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The Shard, Western Europe’s tallest building, opens its doors to the public on Feb. 1 and tickets are already selling out at 24.95 pounds ($40) per adult.
The first day is full and first evening entrance is available on Feb. 2 for the trip as high as level 72, the highest public floor of the skyscraper, at 244 meters (800 feet). On a clear day, you can see for 64 kilometers (40 miles).
“We’re aiming for a million visitors a year and I think we’ll achieve it,” Andy Nyberg, chief executive of The View From the Shard company, said in an interview at level 71. “We’ve been on sale since July and we’ve well surpassed our expectations. We’ve sold tens and tens of thousands (of tickets). We’re recommending people book about 10 days in advance because we don’t want them to be disappointed.”
The Shard, which stands at 309.6 meters on London’s South Bank, is owned by LBQ Ltd., which brings together the State of Qatar (the majority shareholder) and Sellar Property Group Ltd., with non-equity funding by Qatar National Bank. The building will house offices, homes, a hotel and three floors of restaurants.
Visitors take two separate lifts to reach the viewing galleries on levels 69 to 72. (These elevators are in the center of the building, with no view.) They travel at six meters a second, and you are in them for about 60 seconds.
Landmarks visible from the top include the Olympic Stadium, the Tower of London, Tower Bridge, Canary Wharf, the Thames Barrier, St. Paul’s, Parliament, Buckingham Palace, Battersea Power Station, the Oval, Wembley Stadium and Alexandra Palace.
“What’s so special about the view?” Nyberg asked. “London. No other viewing attraction in the world has the kind of vistas you can see from The View From the Shard. We’re a 21st- century tower right across the river from an 11th-century tower, the Tower of London. You don’t get that anywhere else.”
The closest rival as a viewing attraction is the EDF Energy London Eye, where a standard ticket starts at 17.28 pounds, while adults and children pay 29.16 pounds for fast-track tickets on the day. (The London Eye is closed for annual maintenance from until Jan. 19.) It’s only 135 meters high. The highest point in London other than the Shard is Westerham Heights, in Bromley, 245 meters above sea level.
The 360 degree views from the Shard are impressive and it’s likely to become a popular attraction for visitors to London, even though the cost is hefty. Digital telescopes — you look at the view on a screen — identify places of interest and provide information on 200 landmarks in 10 different languages.
Nyberg has a head for heights: He was previously a director of the world’s tallest building, Burj Khalifa, in Dubai, where the viewing deck is on level 124. Before that, he worked at the Skydeck, on the 103rd floor of the Willis Tower, Chicago.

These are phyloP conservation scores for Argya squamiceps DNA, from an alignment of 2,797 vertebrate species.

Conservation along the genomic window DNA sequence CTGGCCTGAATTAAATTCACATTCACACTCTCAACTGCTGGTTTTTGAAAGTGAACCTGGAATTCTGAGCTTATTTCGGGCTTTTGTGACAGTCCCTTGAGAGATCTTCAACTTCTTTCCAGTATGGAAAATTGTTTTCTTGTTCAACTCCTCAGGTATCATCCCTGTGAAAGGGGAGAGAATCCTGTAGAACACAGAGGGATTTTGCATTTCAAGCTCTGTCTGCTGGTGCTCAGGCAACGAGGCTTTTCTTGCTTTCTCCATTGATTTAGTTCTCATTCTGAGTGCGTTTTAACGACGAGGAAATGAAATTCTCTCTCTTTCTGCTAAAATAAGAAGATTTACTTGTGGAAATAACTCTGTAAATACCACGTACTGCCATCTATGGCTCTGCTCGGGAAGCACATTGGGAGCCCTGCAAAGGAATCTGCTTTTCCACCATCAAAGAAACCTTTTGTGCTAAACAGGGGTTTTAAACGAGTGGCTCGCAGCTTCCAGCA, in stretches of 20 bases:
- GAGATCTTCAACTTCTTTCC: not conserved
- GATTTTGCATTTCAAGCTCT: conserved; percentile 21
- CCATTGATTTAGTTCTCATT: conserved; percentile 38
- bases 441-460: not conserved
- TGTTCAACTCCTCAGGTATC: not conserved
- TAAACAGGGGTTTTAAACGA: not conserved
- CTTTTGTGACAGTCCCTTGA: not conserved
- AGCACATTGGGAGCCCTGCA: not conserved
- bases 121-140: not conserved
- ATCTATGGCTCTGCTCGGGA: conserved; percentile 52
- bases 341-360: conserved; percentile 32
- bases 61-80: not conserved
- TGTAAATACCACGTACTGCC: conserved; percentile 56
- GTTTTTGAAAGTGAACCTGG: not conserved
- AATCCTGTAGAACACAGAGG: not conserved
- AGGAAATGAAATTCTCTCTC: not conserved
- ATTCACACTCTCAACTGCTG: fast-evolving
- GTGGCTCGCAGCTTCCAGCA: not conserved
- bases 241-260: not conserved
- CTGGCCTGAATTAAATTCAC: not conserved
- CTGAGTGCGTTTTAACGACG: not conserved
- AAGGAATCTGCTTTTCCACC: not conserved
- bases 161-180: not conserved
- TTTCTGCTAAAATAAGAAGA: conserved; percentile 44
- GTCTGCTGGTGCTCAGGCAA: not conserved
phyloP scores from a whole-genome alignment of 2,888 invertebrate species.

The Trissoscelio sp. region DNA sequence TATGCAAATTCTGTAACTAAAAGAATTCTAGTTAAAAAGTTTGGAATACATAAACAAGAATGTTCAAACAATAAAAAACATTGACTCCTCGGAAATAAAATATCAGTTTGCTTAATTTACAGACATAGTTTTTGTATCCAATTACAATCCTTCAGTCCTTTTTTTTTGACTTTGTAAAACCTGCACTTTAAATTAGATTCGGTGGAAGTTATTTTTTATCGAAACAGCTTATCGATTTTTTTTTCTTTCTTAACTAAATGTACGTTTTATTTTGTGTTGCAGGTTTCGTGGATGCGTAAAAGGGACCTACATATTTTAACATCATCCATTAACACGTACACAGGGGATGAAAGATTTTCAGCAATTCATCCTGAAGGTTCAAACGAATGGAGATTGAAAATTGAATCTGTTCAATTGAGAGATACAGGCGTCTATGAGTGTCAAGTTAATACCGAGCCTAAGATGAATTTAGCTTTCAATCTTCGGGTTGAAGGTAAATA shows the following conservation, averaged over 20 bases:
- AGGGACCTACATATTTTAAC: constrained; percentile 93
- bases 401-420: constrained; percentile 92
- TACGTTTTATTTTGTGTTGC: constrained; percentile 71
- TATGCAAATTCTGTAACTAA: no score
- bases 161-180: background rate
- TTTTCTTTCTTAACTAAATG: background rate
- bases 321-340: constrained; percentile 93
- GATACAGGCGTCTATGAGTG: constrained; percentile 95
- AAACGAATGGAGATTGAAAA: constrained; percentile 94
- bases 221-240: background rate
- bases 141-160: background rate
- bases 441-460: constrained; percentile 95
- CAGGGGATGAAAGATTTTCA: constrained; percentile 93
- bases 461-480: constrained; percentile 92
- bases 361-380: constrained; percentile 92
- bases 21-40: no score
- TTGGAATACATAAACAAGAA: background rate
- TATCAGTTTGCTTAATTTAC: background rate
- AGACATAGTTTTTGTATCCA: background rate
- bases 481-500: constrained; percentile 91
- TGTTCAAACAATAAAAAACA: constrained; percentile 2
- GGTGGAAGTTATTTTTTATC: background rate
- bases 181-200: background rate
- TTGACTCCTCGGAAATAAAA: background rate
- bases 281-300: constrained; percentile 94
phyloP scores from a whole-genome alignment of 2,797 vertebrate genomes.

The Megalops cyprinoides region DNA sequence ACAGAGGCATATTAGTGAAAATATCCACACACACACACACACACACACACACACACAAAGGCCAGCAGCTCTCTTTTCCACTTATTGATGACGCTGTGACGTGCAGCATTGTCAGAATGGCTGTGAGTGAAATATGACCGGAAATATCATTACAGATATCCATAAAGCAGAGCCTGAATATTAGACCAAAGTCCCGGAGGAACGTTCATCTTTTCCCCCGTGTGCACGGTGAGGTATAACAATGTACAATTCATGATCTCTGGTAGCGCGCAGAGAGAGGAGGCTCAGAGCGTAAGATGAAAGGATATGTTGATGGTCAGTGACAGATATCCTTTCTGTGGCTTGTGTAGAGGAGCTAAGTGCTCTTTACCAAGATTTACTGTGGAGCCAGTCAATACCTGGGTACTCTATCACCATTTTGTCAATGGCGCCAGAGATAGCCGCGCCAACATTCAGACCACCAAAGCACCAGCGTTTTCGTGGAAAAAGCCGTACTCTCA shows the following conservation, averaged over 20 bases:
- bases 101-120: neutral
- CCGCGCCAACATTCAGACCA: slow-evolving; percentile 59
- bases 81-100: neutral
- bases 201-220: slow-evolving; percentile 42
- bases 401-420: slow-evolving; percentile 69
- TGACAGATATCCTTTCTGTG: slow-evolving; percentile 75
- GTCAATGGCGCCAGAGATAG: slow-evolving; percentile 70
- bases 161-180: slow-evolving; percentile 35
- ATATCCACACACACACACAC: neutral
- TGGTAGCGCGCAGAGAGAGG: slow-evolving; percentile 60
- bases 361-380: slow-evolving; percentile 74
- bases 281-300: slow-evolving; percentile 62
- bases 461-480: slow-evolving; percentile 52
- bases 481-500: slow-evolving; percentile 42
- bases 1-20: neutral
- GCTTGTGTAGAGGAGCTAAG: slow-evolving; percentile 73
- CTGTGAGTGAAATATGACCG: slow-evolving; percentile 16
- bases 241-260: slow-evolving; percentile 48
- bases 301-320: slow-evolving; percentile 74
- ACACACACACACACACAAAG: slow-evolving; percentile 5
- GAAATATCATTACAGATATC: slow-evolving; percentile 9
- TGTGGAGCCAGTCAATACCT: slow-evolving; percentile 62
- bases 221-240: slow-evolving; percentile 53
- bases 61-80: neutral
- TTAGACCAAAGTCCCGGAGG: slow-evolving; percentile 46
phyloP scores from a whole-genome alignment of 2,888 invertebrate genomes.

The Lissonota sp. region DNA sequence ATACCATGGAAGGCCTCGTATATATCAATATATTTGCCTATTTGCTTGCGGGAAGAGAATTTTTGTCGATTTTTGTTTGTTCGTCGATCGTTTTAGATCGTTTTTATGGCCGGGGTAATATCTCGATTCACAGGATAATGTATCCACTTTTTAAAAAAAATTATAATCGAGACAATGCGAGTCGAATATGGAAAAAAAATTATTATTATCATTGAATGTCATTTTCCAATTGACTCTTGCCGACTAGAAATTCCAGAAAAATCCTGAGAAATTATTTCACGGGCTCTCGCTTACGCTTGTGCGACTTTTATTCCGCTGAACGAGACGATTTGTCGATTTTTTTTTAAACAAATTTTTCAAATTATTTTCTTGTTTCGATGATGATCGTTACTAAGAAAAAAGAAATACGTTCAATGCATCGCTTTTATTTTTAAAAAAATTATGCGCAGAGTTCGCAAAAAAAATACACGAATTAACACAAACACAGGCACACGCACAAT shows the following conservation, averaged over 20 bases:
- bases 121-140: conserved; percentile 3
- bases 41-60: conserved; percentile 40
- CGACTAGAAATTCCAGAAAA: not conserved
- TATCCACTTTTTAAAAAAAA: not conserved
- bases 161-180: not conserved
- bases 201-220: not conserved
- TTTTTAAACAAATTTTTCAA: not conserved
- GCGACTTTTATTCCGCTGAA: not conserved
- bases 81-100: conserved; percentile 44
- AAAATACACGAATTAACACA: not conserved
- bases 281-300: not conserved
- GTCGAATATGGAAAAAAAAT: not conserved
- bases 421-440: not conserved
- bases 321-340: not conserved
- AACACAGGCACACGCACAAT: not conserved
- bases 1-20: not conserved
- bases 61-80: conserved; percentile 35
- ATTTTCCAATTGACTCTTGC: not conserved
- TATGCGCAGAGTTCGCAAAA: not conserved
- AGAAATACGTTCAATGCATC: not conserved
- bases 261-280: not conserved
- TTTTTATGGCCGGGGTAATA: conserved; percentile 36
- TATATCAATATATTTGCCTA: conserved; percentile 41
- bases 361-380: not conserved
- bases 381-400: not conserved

An introductory ticket to the At the Top viewing area at the Burj Khalifa costs 100 dirham ($27.22). The Skydeck is $18, or $35 fast track. It costs 1,420 yen ($16.02) to get to the top of the Tokyo Tower. It’s $25 for the main deck of the Empire State Building and C$27.20 ($27.65) online for the CN Tower in Toronto. (Some attractions have a range of prices.)
With adult tickets for the Shard costing 24.95 pounds for an adult and 18.95 pounds for a child, a family of four might pay 87.80 pounds. The top of the Eiffel tower, by comparison, costs 14 euros ($18.56) for adults and 12.50 euros for kids.
View From the Shard representatives says tickets are in line with other crowd- and line-free London attractions. Tickets are for a timed entry so guarantee fast-track entrance.
I went up the Shard — designed by Renzo Piano — on a media trip on Jan. 9 and shall enjoy bragging rights for three weeks. There is nowhere else in central London where you can take in a 360-degree view from anywhere near the same height.
In future, I’ll head for the restaurants scheduled to open in coming months. Zuma owners Rainer Becker and Arjun Waney plan a rotisserie and grill and a bar on the 32nd floor, while Aqua Restaurant Group will open venues on the 31st and 33rd floors.
Diners will use a dedicated entrance on St. Thomas Street and two express lifts will take them to level 32. There will be a central triple-height atrium bar.
The 24.95 pounds I hope to save on admission might cover a Martini.
Richard Vines is the chief food critic for Muse, the arts and leisure section of Bloomberg News. He is U.K. and Ireland chairman of the World’s 50 Best Restaurants awards. Opinions expressed are his own.
Muse highlights include Scott Reyburn on the art market, Lewis Lapham on history, Jeremy Gerard on theater and Lance Esplund on art. Editors: Mark Beech, Catherine Hickley.
To contact the writer on the story: Richard Vines in London at firstname.lastname@example.org. To contact the editor responsible for this story: Manuela Hoelterhoff at email@example.com.